Vonada Web Site
Before my wife and I were married we were given an antique piano for the cost of the U-Haul to drag it home. Neither of us play (I took lessons for years but I still suck!) but it looked good and I figured I could fix it up "one of these days".
Fast-Forward 11 years and our kids are of piano-lesson age. I finally decided it was time to get off my duff and fix the thing. The cabinetry is not perfect but it is authentic and looks good enough so that gets left alone. That left several inoperative keys, a broken pedal mechanism, and some really dirty ivory.
First step: Research. My piano is a Steger & Co from Chicago. Turns out to be a fairly well respected make. My serial number places the year of manufacture in 1901 or 1902. Very Cool! Note the hand-painted scrollwork on the harp around the logo! The action is standard upright and I was able to quickly find several parts sources on the web.
Next step: Triage. I knew several keys were dead and that the little "bridle straps" that tie the hammer mechanism together were brittle and in many cases broken. So I removed the action from the piano and put it on my kitchen island for examination.
In the picture you can see some hammers are missing. I found all but one laying in the piano. I also found a missing hammer butt that was totally MIA (if you care what these parts are you can see a picture here). Everything was filthy. The bridle straps are the red tabs you can see along the lower third of the action. Broken bridle straps are the reason the bottoms of some of the hammer mechanisms seem to sag.
The good news is that the felt parts and hammers seem to be in excellent shape. There is no insect or rodent damage and the parts are firmly attached. I saw several tuner's signatures on the harp from around 1981 so I suspect many of these parts were replaced then.
After some calling around I found Steve Van Natten who runs an excellent piano repair site. He also was willing to sell individual hammers (many places would only sell complete sets for much $$!).
I bought two new hammers (in case I buggered one), a new hammer butt, a dozen hammer shanks, a full set of bridle straps, some brass tubes for repairing hammer shanks, some rubber buttons, and two knobs for the cabinet. Grand total was about $50 with shipping and it took about 3 days to arrive. I am very pleased!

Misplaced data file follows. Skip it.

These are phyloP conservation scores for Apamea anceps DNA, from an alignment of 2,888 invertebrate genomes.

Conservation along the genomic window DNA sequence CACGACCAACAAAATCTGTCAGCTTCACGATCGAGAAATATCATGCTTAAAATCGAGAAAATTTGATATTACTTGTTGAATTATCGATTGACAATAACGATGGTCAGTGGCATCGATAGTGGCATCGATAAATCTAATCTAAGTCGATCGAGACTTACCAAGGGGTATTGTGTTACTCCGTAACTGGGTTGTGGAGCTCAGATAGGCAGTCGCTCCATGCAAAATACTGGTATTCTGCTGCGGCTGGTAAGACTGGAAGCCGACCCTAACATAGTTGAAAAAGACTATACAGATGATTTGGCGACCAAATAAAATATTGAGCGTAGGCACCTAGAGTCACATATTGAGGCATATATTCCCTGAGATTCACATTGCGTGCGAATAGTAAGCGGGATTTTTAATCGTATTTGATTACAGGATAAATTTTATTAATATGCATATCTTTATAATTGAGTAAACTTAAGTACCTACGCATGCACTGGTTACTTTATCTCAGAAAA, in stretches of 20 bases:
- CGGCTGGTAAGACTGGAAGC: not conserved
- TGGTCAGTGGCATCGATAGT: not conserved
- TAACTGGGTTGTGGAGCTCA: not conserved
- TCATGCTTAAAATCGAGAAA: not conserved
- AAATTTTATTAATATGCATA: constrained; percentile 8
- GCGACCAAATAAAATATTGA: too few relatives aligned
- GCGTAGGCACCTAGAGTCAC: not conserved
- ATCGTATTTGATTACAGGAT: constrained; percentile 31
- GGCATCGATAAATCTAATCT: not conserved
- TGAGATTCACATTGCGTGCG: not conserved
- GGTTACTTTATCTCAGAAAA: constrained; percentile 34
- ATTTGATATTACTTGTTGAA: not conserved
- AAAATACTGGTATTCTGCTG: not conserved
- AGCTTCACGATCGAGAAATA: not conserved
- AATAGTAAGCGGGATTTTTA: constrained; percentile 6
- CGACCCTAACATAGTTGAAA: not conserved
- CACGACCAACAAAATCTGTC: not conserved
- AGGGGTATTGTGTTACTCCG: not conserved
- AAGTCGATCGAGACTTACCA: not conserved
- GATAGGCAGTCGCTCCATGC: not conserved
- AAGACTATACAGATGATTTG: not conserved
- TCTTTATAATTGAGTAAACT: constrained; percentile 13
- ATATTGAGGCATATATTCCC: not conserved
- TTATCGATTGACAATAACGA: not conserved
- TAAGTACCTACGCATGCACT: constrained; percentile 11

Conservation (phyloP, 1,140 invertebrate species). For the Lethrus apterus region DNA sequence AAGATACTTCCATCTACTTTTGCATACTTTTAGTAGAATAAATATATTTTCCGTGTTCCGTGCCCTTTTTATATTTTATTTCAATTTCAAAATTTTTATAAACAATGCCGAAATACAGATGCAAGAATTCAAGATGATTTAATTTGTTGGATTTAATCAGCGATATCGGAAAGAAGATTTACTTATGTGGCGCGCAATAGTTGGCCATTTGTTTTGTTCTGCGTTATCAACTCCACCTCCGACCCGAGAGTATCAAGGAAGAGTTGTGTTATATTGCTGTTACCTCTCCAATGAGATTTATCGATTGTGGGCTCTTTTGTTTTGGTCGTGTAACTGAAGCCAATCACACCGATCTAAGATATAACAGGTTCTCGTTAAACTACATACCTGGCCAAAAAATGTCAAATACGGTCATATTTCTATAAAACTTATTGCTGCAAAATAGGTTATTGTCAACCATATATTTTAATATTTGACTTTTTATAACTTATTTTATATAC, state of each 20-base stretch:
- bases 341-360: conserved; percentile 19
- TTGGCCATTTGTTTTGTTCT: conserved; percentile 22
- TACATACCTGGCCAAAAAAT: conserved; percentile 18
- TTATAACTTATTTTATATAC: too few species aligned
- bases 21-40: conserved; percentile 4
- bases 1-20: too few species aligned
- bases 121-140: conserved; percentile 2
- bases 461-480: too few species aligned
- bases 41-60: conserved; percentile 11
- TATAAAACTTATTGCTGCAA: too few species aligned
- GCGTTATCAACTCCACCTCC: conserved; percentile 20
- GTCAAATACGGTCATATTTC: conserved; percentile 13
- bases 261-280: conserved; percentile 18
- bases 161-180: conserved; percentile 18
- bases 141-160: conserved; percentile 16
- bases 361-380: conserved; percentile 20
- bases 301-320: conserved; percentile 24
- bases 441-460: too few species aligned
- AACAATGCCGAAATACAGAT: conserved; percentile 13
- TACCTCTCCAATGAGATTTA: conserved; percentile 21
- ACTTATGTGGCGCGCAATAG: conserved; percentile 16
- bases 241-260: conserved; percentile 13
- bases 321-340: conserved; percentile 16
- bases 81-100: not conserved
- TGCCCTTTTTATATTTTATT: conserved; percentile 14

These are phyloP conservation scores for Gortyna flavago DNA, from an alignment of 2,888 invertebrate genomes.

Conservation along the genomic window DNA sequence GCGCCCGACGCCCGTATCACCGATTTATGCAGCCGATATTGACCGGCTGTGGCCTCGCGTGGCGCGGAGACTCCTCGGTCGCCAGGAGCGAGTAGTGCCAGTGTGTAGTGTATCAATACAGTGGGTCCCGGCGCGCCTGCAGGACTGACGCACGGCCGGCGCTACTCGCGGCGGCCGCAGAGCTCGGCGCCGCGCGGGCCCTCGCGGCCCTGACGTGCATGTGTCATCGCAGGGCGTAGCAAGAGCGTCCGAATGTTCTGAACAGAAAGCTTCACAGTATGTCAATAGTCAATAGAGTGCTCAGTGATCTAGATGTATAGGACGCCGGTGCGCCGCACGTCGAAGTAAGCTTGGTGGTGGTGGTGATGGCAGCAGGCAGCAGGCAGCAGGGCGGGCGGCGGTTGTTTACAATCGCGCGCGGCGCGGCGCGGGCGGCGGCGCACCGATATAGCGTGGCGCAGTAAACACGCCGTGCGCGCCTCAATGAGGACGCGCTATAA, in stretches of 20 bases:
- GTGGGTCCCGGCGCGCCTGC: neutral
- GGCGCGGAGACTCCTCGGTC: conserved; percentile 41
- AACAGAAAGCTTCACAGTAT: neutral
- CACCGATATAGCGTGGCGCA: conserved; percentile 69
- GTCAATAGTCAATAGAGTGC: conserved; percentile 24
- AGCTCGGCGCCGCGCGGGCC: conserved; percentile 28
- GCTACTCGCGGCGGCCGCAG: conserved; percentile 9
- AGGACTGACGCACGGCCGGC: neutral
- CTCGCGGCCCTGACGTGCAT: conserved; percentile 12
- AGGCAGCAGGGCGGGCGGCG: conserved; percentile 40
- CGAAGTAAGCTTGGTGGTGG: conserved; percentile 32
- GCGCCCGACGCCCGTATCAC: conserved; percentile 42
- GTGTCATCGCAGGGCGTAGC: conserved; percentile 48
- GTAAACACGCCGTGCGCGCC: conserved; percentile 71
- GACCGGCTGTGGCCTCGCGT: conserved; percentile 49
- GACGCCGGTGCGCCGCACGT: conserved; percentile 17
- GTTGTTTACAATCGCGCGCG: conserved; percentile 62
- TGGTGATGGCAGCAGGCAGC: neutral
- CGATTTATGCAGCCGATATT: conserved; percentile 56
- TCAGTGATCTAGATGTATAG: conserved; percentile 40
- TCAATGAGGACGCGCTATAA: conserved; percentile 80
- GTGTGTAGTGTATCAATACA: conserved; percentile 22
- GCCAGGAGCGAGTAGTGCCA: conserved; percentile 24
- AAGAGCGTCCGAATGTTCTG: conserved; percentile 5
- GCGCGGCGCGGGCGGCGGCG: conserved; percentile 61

While waiting for the parts my kids and I cleaned all the keys. Since they are ivory we used (obviously) toothpaste to clean them. The ebony was caked with some ancient cleaning product that I was able to remove with mild detergent and some effort. The fuzzy picture (sorry!) shows the before and after on the keys. The other picture shows a mangled piano! The finished keys are on the right (treble). The bass keys have not been done yet. You can sure tell the difference! We also vacuumed about 100 years worth of dust bunnies out of the thing.
You can see in the picture the broken parts as well as the replacements. Note that this is just what was broken when I started. I found some other problems as I continued!
First I removed a good hammer to use as a model and cut a new shank to length. I then assembled the new hammer butt, hammer, and shank into a complete assembly.
Next came the old hammers with broken shanks. My first instinct was to remove the old shanks and replace them. Then I realized I could mix and match the parts to make full-length shanks then use the brass splice tubes to join them. After some careful measurements, cutting, and gluing I ended up with this:
This is right before I glued the last hammer. The new hammer assembly is on the left, a spliced hammer is in the middle, and a ready-to-splice hammer is on the right.
Notice the wooden flanges that the hammer assemblies pivot on. The picture at left has a close-up. These became an ongoing problem. There is one flange on the hammer butt and one on the "sticker" at the bottom of the action. I found one broken one and broke two others while working on the action. They all split at the pivot end across the pivot pin (sorry, I did not get a picture). Rather than wait for parts I managed to glue and clamp the old flanges. They seem OK. I hope they hold.
After the gluing was finished I replaced the bridle straps. There is probably a trick to this but I never found it. The best method I found was to use medical forceps to grab the end of the strap and pull it through the hole in the butt and snap the clip on. Here I am with dust in my hair and my eyes crossed about halfway down.
Finally I replaced the hammers I removed and surveyed my work. I made one major error. I should not have glued the spliced hammer shanks until they were in place. I ended up with two hammers a little cockeyed. Lucky for me they are the upper two keys on the keyboard (who uses those anyway?!?). They do not hit each other and they still hit the strings so I will just live with it. At least the new hammer looks good.
Here is the complete action:
Not bad! Some of green backcheck blocks are out of line. I am not sure if that is a problem or not. It can be adjusted but I will leave that to a professional. Notice how nicely the chrome cleaned up.
The problem with pedal turned out to be the wooden blocks the pedals pivot in. Two of them split and the pedal was free to just flop around. As usual I started doing it the hard way (making new blocks) when I realized I could just flip the existing blocks over. I re-drilled the holes for the pedal pivots and put everything back together. Works great but I did not get a good picture.
My wife and I replaced the action in the piano and tested. It needs tuned in the worst way but everything works! I still need to replace the rubber bumpers on the cabinet and put the cabinet back together. I will probably get it tuned first so I can have a professional check out my work.